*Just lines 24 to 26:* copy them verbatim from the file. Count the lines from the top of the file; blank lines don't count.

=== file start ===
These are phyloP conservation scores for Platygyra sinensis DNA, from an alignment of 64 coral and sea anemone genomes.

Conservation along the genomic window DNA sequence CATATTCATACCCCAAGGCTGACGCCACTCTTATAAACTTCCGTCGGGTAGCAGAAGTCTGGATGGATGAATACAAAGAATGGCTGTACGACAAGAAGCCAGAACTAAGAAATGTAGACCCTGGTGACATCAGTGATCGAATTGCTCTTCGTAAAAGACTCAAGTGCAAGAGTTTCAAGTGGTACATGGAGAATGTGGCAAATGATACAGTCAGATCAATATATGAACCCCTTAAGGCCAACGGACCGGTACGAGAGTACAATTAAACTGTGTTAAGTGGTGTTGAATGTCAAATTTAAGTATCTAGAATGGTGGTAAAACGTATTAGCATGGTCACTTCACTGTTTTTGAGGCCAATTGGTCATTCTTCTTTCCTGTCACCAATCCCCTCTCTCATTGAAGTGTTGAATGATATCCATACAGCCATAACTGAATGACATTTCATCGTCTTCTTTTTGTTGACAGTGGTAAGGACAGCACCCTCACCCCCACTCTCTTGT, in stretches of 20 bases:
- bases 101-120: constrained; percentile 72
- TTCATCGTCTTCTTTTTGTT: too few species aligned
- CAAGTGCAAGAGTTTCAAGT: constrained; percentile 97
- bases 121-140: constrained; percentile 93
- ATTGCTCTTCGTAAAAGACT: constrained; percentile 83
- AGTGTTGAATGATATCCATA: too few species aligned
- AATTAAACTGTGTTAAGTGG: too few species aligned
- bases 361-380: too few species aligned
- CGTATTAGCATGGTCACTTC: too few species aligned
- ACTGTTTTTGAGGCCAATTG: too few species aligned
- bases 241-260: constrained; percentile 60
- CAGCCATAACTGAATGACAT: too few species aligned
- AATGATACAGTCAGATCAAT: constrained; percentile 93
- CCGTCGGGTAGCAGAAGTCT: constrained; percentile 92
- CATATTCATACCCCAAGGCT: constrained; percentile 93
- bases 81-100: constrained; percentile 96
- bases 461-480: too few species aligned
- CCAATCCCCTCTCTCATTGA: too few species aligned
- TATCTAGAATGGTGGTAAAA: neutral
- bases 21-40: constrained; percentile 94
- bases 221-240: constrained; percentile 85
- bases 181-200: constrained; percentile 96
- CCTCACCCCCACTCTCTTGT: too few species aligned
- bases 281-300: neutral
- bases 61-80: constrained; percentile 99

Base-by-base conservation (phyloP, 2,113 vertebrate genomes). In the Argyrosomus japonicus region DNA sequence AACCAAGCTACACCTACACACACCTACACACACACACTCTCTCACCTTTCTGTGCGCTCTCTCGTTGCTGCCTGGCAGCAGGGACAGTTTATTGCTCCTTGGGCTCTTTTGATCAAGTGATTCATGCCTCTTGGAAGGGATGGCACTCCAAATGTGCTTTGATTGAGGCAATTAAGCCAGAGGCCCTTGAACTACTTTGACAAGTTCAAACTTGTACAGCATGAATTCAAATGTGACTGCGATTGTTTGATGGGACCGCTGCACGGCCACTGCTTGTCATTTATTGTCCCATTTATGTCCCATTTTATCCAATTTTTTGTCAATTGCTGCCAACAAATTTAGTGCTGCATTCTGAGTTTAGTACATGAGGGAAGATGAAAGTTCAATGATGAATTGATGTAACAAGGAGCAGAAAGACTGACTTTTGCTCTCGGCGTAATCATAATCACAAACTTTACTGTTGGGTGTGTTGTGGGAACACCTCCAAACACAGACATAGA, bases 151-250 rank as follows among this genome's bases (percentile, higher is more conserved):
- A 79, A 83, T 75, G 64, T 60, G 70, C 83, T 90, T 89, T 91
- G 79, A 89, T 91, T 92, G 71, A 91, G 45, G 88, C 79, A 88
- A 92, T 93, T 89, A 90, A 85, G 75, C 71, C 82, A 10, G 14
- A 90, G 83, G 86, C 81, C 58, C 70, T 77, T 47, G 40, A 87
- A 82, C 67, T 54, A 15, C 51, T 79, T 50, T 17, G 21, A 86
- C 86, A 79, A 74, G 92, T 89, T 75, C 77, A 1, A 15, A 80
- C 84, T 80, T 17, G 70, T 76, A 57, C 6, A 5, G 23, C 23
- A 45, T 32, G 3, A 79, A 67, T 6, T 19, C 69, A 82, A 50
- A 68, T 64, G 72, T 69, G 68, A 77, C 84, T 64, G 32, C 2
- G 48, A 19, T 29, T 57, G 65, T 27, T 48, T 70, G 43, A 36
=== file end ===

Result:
- bases 181-200: constrained; percentile 96
- CCTCACCCCCACTCTCTTGT: too few species aligned
- bases 281-300: neutral